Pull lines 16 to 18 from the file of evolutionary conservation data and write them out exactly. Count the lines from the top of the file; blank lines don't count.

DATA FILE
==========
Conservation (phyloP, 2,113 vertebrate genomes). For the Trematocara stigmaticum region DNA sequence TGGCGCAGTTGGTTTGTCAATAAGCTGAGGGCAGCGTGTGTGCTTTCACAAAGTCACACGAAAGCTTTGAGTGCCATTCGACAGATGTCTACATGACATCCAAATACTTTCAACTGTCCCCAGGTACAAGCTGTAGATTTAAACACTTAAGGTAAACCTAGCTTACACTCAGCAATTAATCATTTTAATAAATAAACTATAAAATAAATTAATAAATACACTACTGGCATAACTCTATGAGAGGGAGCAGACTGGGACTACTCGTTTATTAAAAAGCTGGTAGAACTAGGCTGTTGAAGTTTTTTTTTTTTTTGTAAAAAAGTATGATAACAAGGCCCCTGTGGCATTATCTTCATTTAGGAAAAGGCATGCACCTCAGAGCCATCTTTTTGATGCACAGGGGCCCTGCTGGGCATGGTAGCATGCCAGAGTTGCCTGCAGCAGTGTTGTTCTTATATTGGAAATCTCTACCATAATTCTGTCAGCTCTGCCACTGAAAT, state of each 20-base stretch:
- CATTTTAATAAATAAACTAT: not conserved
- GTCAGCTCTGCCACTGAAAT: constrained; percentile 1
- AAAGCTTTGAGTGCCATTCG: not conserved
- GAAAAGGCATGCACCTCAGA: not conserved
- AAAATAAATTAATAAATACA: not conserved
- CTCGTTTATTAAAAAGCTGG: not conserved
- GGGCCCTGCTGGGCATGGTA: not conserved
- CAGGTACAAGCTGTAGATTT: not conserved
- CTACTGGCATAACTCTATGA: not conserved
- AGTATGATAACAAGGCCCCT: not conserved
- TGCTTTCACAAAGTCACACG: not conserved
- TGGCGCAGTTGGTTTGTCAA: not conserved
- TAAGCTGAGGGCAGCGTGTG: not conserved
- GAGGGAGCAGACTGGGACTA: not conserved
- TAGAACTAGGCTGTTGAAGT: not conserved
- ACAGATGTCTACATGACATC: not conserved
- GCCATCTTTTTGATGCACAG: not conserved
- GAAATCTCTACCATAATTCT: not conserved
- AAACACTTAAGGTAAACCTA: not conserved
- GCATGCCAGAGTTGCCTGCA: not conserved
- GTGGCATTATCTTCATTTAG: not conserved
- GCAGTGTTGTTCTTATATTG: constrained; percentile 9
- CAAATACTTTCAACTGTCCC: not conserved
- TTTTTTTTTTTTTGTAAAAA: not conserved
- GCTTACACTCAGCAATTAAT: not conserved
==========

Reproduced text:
- TAGAACTAGGCTGTTGAAGT: not conserved
- ACAGATGTCTACATGACATC: not conserved
- GCCATCTTTTTGATGCACAG: not conserved